By reestablishing damaged or previously built landscapes with locally adapted vegetation, including native species, these actions aim to decrease the demand of potable water for landscape irrigation. It is intended to help with erosion management and storm water pollution prevention both during and after construction. It also aims to prevent the growth of invasive alien plants, which has a propensity to overwhelm ecosystems and decrease the diversity of flora and animals.
CALGreen Code Section A5.304.6: Restoration of areas disturbed by construction.
Restore all landscape areas disturbed during construction by planting with local adaptive and/or noninvasive vegetation.
CALGreen Code Section A5.304.7: Previously developed sites.
On previously developed or graded sites restore or protect at least 50 percent of the site area with adaptive and/or noninvasive vegetation. Projects complying with Section A5.106.3, Item 3, may apply vegetated roof surface to this calculation if the roof plants meet the definition of adaptive and noninvasive.
Exception: Area of the building footprint is excluded from the calculation.
The intent of these measures is to reduce the use of potable water for landscape irrigation through restoring disturbed or previously developed sites with locally adaptive, including native, vegetation. It is meant to assist with control of erosion and storm water pollution during and after construction. It also seeks to reduce the possibility of the spread of invasive exotic vegetation that has a tendency to overrun ecosystems, reducing diversity of flora and fauna. California Code of Regulations, Title 3, contains Department of Food and Agriculture regulations for invasive plants. Various laws in California’s Fish and Game, Food and Agriculture, Harbors and Navigation, and Public Resources Codes address invasive plant and animal species, such as control of species carried in ships’ ballast water and of stands of tamarisk, a highly invasive plant species. Section 5.106.1 of the code, and state and local regulations, address storm water pollution prevention. This voluntary provision can assist with loss of soil due to erosion for the purposes of keeping receiving waters clean.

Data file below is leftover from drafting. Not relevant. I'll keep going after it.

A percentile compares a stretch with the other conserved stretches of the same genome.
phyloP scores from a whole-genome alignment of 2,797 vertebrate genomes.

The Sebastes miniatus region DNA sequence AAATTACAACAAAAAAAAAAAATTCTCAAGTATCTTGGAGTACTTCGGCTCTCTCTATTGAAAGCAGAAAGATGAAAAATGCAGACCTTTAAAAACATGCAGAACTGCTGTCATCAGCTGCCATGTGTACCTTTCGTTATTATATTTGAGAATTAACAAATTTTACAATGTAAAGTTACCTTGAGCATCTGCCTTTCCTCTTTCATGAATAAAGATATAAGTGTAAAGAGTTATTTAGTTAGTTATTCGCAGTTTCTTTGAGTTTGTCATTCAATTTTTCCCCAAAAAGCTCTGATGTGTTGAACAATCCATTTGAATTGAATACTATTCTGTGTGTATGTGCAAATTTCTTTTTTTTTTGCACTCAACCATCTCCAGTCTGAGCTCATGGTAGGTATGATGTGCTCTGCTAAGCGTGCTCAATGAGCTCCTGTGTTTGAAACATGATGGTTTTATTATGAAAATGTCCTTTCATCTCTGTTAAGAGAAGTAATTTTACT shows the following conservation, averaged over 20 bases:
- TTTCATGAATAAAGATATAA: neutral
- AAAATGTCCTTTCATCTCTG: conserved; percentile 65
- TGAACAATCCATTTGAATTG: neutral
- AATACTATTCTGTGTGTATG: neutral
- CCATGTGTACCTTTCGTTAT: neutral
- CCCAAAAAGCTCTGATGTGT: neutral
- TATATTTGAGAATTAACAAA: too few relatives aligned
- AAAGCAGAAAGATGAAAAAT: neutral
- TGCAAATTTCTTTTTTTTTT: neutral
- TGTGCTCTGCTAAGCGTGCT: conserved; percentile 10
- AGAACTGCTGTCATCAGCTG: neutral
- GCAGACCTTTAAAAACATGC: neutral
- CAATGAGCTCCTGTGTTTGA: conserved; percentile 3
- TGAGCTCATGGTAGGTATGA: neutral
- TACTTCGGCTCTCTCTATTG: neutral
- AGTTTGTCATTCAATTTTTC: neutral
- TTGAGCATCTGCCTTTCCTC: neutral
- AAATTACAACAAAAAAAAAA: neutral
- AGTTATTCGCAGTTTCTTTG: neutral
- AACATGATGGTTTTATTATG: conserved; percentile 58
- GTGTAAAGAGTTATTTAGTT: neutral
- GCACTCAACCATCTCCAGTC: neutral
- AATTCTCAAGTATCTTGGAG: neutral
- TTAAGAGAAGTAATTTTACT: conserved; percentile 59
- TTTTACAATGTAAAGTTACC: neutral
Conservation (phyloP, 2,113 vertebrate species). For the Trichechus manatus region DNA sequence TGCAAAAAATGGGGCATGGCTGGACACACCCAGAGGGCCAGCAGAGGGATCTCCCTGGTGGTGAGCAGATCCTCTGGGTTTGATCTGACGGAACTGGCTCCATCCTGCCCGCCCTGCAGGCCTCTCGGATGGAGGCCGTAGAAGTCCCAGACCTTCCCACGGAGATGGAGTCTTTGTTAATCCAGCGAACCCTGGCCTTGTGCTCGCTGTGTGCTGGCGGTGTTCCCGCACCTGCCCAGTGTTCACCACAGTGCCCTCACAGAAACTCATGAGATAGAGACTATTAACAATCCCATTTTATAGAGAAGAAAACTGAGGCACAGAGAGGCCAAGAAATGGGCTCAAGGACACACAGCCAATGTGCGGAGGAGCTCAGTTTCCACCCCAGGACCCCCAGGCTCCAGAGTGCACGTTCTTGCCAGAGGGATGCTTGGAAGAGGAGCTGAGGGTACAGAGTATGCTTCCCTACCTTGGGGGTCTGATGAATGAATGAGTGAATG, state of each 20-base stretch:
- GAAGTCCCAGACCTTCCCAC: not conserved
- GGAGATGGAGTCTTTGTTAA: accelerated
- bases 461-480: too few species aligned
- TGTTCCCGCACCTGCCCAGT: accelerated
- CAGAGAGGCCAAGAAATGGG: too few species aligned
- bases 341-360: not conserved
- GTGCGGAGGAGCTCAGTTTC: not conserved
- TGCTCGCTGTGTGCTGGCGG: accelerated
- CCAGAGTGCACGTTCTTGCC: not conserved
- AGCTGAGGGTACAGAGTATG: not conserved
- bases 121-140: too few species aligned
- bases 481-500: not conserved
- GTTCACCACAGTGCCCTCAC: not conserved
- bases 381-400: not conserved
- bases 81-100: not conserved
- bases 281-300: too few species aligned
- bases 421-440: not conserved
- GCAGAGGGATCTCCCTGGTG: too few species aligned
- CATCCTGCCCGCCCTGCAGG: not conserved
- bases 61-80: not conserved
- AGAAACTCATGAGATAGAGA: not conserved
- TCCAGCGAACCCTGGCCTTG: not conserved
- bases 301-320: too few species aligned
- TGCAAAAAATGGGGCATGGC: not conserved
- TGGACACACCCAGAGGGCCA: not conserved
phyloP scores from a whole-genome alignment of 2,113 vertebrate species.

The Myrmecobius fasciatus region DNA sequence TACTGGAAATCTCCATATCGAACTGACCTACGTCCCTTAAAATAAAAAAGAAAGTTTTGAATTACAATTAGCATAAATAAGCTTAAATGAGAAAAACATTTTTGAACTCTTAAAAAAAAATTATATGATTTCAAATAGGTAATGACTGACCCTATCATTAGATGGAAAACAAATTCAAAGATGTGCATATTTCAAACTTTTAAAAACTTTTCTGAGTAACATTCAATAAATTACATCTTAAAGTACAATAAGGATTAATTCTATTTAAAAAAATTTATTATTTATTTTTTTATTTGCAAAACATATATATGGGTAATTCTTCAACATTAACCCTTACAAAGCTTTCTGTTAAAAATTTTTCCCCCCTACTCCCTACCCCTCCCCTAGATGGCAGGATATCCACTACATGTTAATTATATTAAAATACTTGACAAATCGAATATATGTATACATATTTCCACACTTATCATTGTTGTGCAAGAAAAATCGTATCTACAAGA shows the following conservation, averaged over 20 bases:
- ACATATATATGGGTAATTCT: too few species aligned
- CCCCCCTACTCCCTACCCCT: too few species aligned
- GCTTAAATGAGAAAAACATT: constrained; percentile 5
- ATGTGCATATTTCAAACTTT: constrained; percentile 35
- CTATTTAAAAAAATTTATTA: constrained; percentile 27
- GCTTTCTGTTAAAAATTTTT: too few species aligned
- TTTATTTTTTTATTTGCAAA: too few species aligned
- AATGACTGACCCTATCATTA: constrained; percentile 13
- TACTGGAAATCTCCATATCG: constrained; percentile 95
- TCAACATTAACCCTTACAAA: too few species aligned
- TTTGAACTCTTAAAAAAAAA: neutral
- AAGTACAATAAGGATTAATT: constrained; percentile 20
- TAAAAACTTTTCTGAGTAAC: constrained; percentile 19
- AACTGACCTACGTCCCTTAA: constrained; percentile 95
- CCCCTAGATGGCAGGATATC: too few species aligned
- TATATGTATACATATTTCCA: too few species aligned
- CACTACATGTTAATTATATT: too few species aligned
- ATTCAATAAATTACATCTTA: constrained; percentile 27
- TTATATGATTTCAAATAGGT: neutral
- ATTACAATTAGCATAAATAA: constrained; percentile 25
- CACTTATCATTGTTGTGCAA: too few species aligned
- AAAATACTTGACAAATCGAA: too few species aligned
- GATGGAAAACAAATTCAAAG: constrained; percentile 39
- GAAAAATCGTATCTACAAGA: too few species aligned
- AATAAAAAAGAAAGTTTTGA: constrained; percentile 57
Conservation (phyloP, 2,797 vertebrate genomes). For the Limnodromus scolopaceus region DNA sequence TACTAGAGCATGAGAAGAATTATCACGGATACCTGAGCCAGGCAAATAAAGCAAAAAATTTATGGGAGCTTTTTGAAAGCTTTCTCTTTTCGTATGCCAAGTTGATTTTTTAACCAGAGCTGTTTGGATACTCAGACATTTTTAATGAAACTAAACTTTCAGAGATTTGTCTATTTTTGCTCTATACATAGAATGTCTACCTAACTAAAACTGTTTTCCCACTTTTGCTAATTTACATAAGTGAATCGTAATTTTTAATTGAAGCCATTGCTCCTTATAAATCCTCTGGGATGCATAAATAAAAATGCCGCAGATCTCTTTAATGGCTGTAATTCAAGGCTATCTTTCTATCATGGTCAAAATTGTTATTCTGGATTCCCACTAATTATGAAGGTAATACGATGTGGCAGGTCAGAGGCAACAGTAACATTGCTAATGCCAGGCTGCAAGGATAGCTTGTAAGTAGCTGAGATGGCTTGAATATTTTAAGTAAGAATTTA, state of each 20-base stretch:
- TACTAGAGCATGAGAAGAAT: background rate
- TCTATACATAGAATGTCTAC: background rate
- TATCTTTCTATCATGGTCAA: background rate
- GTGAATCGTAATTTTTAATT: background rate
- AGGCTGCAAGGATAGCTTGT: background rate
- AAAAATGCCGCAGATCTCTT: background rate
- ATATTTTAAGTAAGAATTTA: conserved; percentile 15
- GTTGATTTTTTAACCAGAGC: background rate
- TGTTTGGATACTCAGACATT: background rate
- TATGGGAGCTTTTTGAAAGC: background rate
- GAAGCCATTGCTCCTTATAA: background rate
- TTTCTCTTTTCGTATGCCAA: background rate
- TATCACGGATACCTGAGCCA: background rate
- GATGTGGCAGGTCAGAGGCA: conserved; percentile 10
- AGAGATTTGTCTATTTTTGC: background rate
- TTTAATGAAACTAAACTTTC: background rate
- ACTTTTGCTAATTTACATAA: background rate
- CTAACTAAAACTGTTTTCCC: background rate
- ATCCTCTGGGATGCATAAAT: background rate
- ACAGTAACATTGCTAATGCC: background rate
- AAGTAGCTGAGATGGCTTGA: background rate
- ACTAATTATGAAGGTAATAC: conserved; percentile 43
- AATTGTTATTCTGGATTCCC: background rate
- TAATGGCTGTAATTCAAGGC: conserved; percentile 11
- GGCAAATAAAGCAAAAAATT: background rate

Site plans or landscape plans may be used to show where plants are intended to be installed. The 50-percent area calculations for previously developed sites can be shown on the site plan and, if applicable, on the building roof plan. Any areas that are disturbed by accessing the building project, installing utilities, or stockpiling of earth for fill, for example, can be remediated using this provision.
Judicious siting of temporary facilities for the contractor’s field office, utilities, sanitary facilities and public access to the project site, to disturb as little as possible of the area can assist in compliance with this provision. Restoring these areas with the recommended vegetation should be shown on site or landscaping plans.
Plan intake: The plan reviewer should confirm in the construction documents the landscape materials listing. In the case of previously developed sites, they should check the calculations for 50-percent coverage with recommended plantings.
On-site enforcement: The inspector should verify that plants are installed in the locations as shown, checking to make sure that disturbed or previously developed or graded areas are planted.
(Excerpted from ‘Guide to the 2022 California Green Building Standards Code Nonresidential’ – Appendix A5)